OpenTIP, season 2: drop by more often!

A year ago I addressed cybersecurity specialists to let them know about a new tool we’d developed – our Open Threat Intelligence Portal (OpenTIP). Tools for analysis of complex threats (or merely suspicious objects) – the very same ones used by our famous cyber-ninjas in GReAT – became accessible to anyone who wanted to use them. And use them lots of folks wanted – testing zillions of files every month.

But in just a year a lot has changed. Things have become much more difficult for cybersecurity experts due to practically the whole world having to work remotely because of coronavirus. Maintaining the security of corporate networks has become a hundred times more troublesome. Time, which was precious enough as it was before corona, has become a highly precious resource. And today the most common request we get from our more sophisticated users is simple and direct: ‘Please give us API access and increase rate limits!’

You asked. We delivered…

In the new version of OpenTIP there’s now user registration available. And I highly recommend regular visitors do register, since when you do a large chunk of the paid Threat Intelligence Portal turns up out of the ether.

First, sending artefacts for testing can done via the API. You can integrate OpenTIP into your analysis processes whichever way you consider is quicker and more convenient. And besides unlimited quantities of files, you can also test other suspicious artefacts such as URLs, IPs and hashes.

Second, when we’re talking an executable file, besides the verdict about what specifically in it seems to be suspicious, OpenTIP now supplies more raw material for analysis. By this I mean data about the structure of PE-files, and also text strings extracted from them. It’s possible to periodically use our super cool cloud sandbox, which is actually a paid product in its own right. And finally, in the settings appears a ‘Private submission’ button, permitting a check of artefacts without telling anyone about the fact that they were submitted into OpenTIP. We didn’t allow anyone to watch others’ files from the very beginning, but now it’s possible not to send tested portal indicators to the public history.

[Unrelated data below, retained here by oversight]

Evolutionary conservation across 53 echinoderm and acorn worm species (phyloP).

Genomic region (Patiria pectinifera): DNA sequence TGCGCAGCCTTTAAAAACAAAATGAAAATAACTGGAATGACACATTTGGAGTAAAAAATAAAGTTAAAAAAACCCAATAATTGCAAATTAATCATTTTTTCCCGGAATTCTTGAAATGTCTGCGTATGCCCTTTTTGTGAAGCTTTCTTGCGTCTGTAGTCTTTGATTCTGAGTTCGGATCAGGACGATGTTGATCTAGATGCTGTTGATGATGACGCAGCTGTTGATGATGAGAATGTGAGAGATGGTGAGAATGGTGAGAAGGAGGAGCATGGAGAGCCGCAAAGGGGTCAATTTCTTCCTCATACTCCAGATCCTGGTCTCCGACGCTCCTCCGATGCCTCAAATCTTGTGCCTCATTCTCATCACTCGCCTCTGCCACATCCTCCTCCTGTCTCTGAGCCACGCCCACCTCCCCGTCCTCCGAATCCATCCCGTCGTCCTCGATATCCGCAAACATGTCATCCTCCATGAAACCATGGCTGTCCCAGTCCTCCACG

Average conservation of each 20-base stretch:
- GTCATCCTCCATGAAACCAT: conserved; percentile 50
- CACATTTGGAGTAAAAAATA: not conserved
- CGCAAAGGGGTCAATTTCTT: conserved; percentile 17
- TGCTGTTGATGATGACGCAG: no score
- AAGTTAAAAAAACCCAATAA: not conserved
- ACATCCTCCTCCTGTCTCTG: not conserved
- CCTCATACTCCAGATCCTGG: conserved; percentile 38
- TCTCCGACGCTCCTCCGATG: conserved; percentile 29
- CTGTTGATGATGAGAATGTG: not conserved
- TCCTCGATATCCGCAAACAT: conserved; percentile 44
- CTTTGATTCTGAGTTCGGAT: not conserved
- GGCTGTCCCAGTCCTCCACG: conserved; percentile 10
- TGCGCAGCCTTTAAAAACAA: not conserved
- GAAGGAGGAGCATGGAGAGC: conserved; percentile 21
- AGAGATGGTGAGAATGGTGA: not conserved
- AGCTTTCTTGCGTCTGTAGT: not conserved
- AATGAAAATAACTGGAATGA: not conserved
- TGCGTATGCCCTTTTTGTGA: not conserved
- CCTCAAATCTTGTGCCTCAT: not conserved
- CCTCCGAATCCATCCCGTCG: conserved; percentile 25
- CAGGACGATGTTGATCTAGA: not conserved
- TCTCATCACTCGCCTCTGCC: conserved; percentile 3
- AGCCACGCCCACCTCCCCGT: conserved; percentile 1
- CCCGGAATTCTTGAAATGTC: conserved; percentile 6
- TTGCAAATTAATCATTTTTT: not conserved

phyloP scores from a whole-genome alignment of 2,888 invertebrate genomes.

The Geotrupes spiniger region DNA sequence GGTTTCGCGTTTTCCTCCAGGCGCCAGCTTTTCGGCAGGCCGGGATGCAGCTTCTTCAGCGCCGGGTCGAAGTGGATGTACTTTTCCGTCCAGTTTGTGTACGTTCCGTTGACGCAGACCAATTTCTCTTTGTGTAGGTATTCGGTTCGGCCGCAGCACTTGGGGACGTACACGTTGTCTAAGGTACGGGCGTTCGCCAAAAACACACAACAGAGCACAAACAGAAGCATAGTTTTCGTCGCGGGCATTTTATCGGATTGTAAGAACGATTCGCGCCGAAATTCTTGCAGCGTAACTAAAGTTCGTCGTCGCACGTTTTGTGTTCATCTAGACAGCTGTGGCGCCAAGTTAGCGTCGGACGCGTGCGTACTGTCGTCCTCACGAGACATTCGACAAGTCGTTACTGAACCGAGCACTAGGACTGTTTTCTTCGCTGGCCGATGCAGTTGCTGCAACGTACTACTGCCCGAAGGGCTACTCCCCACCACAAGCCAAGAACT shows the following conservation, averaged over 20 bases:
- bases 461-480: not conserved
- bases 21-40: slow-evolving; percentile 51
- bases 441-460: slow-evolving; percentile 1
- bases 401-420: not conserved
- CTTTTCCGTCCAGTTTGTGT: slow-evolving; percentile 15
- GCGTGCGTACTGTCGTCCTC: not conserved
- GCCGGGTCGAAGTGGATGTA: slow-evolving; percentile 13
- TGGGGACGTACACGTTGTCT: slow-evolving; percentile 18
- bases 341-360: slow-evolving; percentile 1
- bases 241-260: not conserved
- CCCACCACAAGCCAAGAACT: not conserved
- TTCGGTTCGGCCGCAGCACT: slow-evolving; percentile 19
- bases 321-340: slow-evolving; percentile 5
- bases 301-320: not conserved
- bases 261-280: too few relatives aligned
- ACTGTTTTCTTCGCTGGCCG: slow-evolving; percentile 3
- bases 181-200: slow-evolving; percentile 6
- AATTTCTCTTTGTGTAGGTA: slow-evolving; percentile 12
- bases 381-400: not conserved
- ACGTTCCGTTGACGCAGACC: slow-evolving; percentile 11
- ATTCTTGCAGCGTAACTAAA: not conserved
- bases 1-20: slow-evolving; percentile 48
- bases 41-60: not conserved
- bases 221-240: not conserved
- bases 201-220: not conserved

Even without registration, OpenTIP improvements will be noticeable.

There’s the more convenient web interface, which saves time and is very easy on the eye ); while the analysis results will be much more informative.

In this second version of OpenTIP we’ve applied extra technologies of behavior analysis. And let me say it again: this isn’t simply a verdict of ‘infected/clean’, like with traditional endpoint protection, but a detailed analysis of suspicious properties, on the basis of which an analyst takes a decision about whether to dig further. For suspicious URLs, categorization of dangerous properties will be also available.

For those needing even more, there’s a paid version of the Threat Intelligence Portal, which is much richer – in part because of the detailed reports on detected cyberthreats written up by our top analysts it gives access to.

But enough reading these abstract descriptions already! Best is to have a go for yourself. Simply throw a suspicious file at OpenTIP. For those who aren’t subscribed to our Threat Intelligence services, the portal will be indispensable (yes, I remember about Virustotal, but I talked about that in my last post on Open TIP). But OpenTIP will be useful most of all to those who’ll adapt it to their daily processes of analysis of all manner of cyber-nastiness.

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